Wednesday, December 18, 2013

The Evolution of the Limousine

Although they have become a much more common occurrence for different special events of ordinary people, you may not be able to help wondering if there is someone of great importance hidden within the limo in Chicago that just passed you by. But why do limousines bring to mind images of the rich and famous? Where exactly did these luxury vehicles come from?

Early Beginnings

For centuries, people have been escorting their royals and figures of importance, whether carrying them within a litter upon the back of servants or within a horse-drawn carriage. The first conveyances that were determined as limousines, however, were created in France in the 1700s. The carriages were often ordained in gold and pulled by the best horses, and had the passengers within an enclosed space while the driver was on the outside.

The name itself may have been derived from a heavy cloak worn by shepherds in the Limousin region of France. It is thought that either the name was given to the coaches because of their resemblance to the cloaks, or because the drivers wore similar cloaks. The name also may have simply been derived from the town of the limo’s birth, Limoges.

Limos and the Automobile

In 1902, an automobile version of the limousine was introduced. This vehicle, like the carriage, featured an interior space separate from the outside driver space. In 1916, the limousine was given a definition by the Society of Automobile Engineers as “a closed car seating three to five inside, with driver’s seat outside.”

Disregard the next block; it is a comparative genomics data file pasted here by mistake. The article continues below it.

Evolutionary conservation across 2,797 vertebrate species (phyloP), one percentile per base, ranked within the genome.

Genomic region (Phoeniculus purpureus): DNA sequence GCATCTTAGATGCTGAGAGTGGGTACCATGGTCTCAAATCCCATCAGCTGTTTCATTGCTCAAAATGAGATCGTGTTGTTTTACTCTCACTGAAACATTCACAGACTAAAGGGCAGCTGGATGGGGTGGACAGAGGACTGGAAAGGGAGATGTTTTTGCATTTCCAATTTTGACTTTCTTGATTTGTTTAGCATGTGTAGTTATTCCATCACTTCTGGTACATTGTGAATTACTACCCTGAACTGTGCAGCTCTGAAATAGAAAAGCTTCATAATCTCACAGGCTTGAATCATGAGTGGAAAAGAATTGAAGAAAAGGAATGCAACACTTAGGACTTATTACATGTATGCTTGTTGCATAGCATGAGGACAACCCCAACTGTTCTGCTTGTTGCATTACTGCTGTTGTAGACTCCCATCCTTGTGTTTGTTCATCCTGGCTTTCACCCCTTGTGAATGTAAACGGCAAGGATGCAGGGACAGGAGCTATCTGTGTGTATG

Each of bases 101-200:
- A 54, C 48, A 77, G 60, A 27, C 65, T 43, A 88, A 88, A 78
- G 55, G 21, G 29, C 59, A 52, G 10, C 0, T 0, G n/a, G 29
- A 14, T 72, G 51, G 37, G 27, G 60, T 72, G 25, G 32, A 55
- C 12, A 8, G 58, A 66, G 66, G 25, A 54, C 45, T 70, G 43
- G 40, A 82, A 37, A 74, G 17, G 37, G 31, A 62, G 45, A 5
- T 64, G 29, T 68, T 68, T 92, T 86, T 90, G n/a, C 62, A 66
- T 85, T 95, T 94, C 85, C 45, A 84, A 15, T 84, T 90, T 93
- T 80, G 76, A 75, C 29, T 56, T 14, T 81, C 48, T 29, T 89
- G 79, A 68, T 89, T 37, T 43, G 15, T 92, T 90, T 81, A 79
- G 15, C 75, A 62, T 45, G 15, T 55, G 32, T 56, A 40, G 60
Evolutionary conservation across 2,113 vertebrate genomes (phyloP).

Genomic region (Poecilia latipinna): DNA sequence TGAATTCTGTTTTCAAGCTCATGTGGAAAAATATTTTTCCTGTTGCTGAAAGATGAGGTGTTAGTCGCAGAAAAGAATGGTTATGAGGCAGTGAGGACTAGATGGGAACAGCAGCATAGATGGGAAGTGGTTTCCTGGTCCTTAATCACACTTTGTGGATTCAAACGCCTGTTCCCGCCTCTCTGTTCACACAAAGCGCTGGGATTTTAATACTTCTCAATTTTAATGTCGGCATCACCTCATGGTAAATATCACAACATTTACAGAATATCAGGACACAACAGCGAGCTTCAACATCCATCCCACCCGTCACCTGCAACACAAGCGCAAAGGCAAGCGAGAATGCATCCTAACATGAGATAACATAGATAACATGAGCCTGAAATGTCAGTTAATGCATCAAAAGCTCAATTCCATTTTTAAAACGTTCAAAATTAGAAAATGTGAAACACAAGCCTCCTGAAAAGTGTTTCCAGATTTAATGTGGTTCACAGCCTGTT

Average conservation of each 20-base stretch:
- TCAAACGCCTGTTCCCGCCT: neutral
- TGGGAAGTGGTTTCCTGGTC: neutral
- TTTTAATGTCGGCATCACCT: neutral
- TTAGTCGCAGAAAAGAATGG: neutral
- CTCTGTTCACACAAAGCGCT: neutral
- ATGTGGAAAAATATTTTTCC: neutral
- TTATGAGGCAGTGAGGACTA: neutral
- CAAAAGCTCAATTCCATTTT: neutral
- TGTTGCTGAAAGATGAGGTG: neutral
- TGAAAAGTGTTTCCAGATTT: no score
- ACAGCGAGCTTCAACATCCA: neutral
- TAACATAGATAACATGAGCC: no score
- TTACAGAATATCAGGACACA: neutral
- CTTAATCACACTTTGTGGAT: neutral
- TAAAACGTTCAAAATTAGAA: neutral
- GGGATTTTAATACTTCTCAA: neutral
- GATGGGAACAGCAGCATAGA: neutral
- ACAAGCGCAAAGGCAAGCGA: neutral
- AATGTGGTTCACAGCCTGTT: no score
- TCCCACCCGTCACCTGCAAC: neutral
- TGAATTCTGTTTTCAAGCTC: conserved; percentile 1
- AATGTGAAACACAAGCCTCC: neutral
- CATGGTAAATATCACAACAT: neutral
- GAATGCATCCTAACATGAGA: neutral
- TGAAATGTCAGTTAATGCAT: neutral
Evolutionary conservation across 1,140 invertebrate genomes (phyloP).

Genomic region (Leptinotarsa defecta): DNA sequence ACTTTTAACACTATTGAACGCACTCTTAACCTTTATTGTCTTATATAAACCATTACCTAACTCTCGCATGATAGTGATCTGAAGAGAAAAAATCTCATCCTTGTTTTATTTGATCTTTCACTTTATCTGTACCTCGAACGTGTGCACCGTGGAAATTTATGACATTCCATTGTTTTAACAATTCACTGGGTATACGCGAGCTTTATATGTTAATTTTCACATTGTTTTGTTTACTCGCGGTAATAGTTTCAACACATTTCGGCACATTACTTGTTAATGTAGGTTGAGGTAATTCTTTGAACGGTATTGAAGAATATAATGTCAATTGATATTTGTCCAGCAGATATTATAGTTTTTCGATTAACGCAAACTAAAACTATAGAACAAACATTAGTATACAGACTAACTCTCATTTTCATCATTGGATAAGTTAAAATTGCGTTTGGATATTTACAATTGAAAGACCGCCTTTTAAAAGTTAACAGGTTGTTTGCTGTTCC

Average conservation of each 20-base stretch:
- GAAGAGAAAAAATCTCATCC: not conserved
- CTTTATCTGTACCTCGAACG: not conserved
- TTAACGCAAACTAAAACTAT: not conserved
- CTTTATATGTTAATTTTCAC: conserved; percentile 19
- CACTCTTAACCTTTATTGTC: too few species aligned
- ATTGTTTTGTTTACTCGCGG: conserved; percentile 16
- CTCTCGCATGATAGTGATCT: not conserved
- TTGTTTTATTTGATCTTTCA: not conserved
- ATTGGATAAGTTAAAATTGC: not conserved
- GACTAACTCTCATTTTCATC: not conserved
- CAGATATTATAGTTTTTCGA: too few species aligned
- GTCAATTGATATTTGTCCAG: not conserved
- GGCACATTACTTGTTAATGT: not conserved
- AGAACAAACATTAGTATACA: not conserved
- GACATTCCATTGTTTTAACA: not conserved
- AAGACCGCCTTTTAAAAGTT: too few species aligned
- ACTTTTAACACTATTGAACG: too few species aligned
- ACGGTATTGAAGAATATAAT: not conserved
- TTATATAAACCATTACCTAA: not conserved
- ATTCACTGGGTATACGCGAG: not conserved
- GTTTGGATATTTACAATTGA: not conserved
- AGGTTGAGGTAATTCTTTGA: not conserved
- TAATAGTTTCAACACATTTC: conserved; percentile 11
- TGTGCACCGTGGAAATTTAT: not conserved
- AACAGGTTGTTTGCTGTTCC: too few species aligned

The stretch limousines you may be more familiar with today came about in 1928 in Arkansas. Originally, these vehicles were designed to carry band and orchestra members and their equipment. As a result, they were often referred to as “big band buses.” Airports and hotels also found the vehicles useful for shuttling customers, as did tour companies, affording them yet another nickname of “aiporter stretch coach.”

The Rich, Famous, and Beyond

As the limousine began gaining popularity in the 1930s, production companies decided to begin using them as well. At first they were used to take the film crew and other personnel around the sets, but over time they began to be a popular conveyance for actors and other celebrities. Many presidents have also made use of the limos.

Today, however, a limo in Chicago may carry anyone with the desire to rent one, whether for a wedding, prom, or a special night on the town. While the classic Cadillac and Lincoln stretch limousines still usually come to mind first, you can also find stretched SUVs and even trucks. One thing all of these vehicles still have in common, however, is a classy, luxurious interior passenger space, still separated from the driver’s space.

This is a guest post provided to Me, Myself & the City for its readers.

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